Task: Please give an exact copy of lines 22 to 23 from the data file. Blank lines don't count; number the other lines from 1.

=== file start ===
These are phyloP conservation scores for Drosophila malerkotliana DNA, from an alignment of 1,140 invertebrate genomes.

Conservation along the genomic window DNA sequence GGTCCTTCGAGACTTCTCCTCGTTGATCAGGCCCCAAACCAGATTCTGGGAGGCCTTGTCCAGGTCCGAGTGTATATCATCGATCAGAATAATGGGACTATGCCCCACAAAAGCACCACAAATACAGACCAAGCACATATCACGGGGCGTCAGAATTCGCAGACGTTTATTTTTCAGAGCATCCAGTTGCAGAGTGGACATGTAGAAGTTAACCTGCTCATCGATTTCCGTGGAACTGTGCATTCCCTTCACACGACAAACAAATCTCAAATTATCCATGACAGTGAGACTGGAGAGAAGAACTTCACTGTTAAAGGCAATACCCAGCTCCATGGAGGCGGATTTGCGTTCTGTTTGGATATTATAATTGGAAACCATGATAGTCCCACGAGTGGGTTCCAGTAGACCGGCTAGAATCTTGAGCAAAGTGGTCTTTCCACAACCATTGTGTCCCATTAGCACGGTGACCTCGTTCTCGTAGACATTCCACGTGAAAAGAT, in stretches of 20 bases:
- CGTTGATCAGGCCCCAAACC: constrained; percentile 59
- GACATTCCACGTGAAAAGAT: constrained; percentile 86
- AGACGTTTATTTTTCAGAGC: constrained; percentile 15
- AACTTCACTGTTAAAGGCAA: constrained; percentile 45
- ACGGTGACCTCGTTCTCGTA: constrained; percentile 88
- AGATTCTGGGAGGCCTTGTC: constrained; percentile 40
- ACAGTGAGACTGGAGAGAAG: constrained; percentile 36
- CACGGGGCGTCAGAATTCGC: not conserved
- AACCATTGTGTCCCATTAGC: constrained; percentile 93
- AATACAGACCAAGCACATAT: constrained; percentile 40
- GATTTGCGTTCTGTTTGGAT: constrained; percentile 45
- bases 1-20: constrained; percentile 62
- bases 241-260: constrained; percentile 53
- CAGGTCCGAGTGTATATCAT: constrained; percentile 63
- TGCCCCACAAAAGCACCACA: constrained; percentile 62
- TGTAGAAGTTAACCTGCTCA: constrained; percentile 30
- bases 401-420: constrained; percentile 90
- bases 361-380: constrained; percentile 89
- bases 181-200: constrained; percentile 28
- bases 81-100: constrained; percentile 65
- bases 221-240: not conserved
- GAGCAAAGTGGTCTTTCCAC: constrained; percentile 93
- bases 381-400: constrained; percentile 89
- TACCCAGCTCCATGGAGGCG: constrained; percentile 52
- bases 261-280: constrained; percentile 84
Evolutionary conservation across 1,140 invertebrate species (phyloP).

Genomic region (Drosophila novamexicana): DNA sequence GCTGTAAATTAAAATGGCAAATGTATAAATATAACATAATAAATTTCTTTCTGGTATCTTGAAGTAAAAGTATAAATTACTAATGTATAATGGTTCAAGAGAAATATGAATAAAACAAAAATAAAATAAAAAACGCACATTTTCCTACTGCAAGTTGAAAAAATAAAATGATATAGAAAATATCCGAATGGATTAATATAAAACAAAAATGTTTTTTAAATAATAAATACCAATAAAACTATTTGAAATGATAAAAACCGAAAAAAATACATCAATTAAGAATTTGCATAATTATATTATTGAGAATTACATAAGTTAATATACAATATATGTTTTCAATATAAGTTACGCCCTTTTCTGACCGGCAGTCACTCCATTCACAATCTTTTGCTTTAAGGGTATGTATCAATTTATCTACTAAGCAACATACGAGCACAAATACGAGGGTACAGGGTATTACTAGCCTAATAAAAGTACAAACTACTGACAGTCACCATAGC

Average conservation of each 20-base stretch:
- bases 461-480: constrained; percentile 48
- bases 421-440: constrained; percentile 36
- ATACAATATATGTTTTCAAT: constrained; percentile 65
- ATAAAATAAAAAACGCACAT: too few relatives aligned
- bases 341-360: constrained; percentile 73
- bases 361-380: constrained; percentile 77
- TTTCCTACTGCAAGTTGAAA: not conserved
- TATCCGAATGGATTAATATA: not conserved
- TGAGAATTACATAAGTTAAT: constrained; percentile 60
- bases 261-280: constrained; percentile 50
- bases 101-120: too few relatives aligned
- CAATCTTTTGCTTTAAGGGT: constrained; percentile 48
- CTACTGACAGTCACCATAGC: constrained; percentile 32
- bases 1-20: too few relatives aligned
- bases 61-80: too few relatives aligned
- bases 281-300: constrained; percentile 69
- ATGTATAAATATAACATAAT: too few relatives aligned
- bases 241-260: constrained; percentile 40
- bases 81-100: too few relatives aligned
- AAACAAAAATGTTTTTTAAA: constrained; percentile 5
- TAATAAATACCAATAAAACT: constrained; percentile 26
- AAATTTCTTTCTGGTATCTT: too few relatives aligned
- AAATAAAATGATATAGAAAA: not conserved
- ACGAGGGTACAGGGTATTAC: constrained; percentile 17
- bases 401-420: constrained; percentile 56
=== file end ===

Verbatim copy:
- bases 81-100: constrained; percentile 65
- bases 221-240: not conserved